Koel Thomae is the co-founder of Noosa Yoghurt, a yogurt company with $220 million in sales. Here's how she and her co-founders bootstrapped it from a Colorado favorite into a national brand. --As told to Kimberly Weisul
I grew up in Australia, and was back home in Queensland to introduce my now-husband to my family. We had been surfing, and on the way to my mum's beach apartment I bought some local yogurt. It was one of those stop-you-in-your-tracks moments. It was not like yogurt I had grown up with and certainly not like yogurts I'd had in the U.S. The texture was so velvety and creamy. It was infused with honey, so it had this lovely sweet-tart flavor profile.
Two years later, I was heading to Australia again. My boss at Izze, a beverage company, encouraged me to call the family who made the yogurt, because I was driving everyone crazy talking about it. I met the family at my mum's, with everyone crowding into the kitchen. Then we walked across the street to the local surf club. After a three-hour lunch, I walked out with a handshake agreement that they would license the recipe to me.
I knew from my experience at Izze how to go to market, and how get my foot in the door with retailers. But I knew nothing about dairy. I needed a great dairy partner. It's not something you can just Google.
In 2008, I was in a coffee shop in Boulder and spotted a flyer for a fourth-generation dairy farm that didn't treat cows with growth hormones. They were selling bottled milk to Whole Foods. That made me think they might have an entrepreneurial spirit. Rob Graves, the owner, invited me to the farm. He was building a new bottling plant, and agreed to add some extra space to make yogurt.
When Izze got acquired by Pepsi, I had more money than I'd ever had. I thought, I could go spend this on an MBA, or try this yogurt business. Between Rob, myself, and the family from Australia, our startup costs were about $400,000.
In 2010, we launched Noosa. I kept my day job for another two and a half years.
We never took angel investment, never had friends and family money in the business. We felt like we were in a good place with the initial investment. When we did bring on an investment partner, I had a very significant stake in the business. That was meaningful.
Because Rob was already selling bottled milk to Whole Foods, it became our first retail customer. Thanks to my Izze connections, I had been able to get samples to a buyer at King Soopers, a Kroger brand. In April, he told me one of my competitors was going out of business, and he had immediate space on his shelf. We were suddenly in 100 stores in Colorado and Utah.
Our tipping point came in 2012. At the outset, we had about $3 million in sales. Then we launched into Safeway in all of its Western stores. Midway through that year, Target tested us in 252 Super Targets. In three months, Target came back and said, we would love to expand into another 1,000 stores. We thought we were being bullish when we built our manufacturing line, but that was when we knew we should have built bigger.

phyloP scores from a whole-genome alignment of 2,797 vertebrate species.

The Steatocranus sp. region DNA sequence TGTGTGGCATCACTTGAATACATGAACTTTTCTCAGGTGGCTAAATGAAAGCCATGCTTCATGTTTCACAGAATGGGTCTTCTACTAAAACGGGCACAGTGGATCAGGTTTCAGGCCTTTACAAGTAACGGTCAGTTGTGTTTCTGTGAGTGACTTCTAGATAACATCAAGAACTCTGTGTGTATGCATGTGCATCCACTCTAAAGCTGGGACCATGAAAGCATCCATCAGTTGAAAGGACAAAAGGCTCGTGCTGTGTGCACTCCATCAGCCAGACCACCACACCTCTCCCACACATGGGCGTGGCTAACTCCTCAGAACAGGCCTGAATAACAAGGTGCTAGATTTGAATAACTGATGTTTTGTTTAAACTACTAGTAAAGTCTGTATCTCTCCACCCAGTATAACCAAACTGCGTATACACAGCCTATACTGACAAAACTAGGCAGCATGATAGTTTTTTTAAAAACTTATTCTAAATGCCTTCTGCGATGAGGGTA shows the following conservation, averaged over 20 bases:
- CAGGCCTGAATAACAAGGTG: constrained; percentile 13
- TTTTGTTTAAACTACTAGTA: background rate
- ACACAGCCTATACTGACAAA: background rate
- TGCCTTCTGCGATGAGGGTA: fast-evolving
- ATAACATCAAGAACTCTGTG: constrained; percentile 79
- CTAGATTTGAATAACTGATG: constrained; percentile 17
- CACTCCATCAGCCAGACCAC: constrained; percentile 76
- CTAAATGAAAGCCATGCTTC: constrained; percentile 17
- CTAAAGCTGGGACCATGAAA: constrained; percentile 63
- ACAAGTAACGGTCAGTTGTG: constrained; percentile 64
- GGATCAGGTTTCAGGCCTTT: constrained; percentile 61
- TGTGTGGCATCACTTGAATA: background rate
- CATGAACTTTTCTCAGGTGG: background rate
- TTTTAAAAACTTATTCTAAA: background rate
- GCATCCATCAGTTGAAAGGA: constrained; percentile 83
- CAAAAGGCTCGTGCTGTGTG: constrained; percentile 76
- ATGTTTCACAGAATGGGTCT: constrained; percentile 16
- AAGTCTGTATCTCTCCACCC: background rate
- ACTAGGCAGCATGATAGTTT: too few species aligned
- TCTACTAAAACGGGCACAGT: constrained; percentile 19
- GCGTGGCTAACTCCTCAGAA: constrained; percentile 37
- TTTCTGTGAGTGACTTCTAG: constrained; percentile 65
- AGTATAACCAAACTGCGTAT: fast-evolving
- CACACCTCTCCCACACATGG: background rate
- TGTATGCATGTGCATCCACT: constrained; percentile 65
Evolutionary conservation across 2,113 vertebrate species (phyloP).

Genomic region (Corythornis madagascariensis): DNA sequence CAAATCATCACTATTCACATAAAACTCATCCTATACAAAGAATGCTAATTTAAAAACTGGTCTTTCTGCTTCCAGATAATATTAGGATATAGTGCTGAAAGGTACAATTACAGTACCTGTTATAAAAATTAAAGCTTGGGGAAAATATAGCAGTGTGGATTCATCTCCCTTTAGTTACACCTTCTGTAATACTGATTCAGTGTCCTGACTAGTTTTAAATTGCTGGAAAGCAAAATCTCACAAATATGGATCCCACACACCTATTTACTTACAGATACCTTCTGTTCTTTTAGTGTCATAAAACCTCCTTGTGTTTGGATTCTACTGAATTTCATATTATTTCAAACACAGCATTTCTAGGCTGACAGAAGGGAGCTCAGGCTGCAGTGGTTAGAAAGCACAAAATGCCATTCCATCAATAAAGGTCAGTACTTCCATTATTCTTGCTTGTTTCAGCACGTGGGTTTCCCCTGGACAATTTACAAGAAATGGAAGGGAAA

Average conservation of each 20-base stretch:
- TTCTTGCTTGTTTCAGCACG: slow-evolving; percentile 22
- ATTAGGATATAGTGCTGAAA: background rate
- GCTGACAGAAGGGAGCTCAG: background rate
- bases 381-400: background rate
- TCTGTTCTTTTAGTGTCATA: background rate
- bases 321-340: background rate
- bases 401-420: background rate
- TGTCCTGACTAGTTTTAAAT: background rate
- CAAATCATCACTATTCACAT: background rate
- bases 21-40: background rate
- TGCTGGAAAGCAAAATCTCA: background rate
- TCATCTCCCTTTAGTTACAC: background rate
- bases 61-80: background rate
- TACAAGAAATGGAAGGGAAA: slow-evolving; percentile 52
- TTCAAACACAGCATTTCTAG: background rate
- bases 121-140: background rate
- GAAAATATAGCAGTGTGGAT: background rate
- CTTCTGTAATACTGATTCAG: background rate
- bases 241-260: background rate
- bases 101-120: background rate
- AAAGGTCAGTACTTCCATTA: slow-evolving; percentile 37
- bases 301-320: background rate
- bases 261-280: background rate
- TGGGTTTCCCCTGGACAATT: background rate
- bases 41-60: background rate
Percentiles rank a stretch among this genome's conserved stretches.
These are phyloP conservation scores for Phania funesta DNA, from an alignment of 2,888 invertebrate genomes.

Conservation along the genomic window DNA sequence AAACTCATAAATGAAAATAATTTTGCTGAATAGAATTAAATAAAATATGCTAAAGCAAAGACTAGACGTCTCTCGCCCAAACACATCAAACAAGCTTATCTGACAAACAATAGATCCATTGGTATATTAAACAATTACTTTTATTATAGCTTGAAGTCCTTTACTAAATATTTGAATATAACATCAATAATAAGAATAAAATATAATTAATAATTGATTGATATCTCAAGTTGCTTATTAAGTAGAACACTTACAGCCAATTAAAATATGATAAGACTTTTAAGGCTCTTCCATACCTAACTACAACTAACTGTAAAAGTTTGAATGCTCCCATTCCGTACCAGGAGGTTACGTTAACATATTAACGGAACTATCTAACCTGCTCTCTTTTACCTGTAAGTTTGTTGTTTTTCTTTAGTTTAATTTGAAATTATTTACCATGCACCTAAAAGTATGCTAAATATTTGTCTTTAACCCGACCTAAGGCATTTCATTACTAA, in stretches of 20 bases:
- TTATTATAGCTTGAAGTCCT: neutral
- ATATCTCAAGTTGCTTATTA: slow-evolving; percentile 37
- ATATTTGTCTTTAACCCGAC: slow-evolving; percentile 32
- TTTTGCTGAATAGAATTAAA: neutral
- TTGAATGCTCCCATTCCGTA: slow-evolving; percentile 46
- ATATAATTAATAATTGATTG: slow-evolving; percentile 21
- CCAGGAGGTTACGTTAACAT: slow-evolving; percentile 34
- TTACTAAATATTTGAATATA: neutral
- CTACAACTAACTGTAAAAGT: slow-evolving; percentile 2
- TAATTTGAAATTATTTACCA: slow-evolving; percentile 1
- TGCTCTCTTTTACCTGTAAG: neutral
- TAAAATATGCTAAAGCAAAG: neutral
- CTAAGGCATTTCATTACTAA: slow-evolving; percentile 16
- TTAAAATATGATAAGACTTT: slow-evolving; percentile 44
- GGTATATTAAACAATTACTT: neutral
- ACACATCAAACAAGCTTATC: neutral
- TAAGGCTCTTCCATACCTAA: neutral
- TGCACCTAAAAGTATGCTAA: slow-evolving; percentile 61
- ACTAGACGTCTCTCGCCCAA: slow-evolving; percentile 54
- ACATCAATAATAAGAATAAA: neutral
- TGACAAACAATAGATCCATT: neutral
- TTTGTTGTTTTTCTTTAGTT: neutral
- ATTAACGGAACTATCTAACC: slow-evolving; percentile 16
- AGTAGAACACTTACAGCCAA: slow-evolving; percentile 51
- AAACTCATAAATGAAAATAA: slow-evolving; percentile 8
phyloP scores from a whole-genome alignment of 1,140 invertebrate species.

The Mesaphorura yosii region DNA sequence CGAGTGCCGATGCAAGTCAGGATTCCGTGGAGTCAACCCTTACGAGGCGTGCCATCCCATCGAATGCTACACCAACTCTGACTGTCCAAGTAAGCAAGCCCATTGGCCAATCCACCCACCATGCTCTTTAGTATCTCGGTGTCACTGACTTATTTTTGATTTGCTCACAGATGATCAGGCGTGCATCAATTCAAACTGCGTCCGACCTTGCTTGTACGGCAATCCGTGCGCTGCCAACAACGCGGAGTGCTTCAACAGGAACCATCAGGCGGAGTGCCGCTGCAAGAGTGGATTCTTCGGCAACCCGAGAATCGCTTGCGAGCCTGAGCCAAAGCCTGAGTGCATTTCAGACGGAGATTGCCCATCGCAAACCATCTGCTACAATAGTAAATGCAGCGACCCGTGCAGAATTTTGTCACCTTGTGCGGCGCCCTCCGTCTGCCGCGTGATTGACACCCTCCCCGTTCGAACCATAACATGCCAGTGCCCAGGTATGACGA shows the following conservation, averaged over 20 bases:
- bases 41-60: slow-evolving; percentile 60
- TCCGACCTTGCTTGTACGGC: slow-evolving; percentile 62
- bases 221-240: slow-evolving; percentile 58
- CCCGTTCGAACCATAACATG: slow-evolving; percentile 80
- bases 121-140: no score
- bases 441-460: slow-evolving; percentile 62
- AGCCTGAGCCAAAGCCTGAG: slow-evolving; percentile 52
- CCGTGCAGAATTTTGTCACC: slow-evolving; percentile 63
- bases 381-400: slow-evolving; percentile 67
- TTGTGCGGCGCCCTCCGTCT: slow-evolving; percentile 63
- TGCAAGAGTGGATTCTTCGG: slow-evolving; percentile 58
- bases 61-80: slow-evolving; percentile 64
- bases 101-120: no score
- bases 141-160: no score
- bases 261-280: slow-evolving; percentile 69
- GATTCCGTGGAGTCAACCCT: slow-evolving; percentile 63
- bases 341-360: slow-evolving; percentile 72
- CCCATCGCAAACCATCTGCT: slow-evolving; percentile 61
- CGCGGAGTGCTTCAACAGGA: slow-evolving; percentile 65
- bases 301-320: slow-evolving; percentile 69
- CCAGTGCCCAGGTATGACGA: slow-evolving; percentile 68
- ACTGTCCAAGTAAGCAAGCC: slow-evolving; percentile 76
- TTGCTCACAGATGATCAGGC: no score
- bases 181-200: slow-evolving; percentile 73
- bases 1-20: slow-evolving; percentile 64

By year three, we had a line of credit for more than $1 million. And we were just getting by. It was like, "OK, we've got that manufacturing line in now. Turn it on and hope it runs, because we have to ship that product in one week." I knew we were putting our entire business at risk by operating that way.
We were really lean. I was running sales and marketing with a great business development manager. But he was a contractor and also managing other brands. We had two people managing 17 sales brokers. During that time, I decided I'd have a kid. Because that's good timing.
I realized I was not on a sustainable path. My husband and I have never lived beyond our means, and we were really kind of borderline poor for a long time. That wore me down to a point where I was like, you get only one shot on this planet, and I want it to be more balanced. And there was definitely a period of time when it was very unbalanced. That can leave some scar tissue in your soul.
Going into 2014, the growth of the business wasn't slowing, and the demands of my child weren't slowing. We were seeing a lot of direct competition in whole-milk yogurt, and we were seeing people copy our packaging. We had $44 million in sales, and I realized, this is actually kind of a real business. I don't know that we can continue like this without something imploding. I thought it was time to bring in an investment partner.
That's also when we had our first capacity constraint, when we were short-shipping retailers. They have very low tolerance for that, because their shelves are empty and they're not making money. While we were trying to convince [private equity firm] Advent that we were a great company, I was also calling every retailer personally to apologize, to tell them what our plan was, and to promise that it wouldn't happen again.
The investment from Advent let us build more capacity. We also professionalized the company. We hired a head of sales, a CEO, and a head of operations. Those positions hadn't existed before. It was Rob and myself and the COO wearing all the hats.
People ask me if I want to start another business. I don't know that I could go back and do it that hard again. I knock on wood that I won't have to.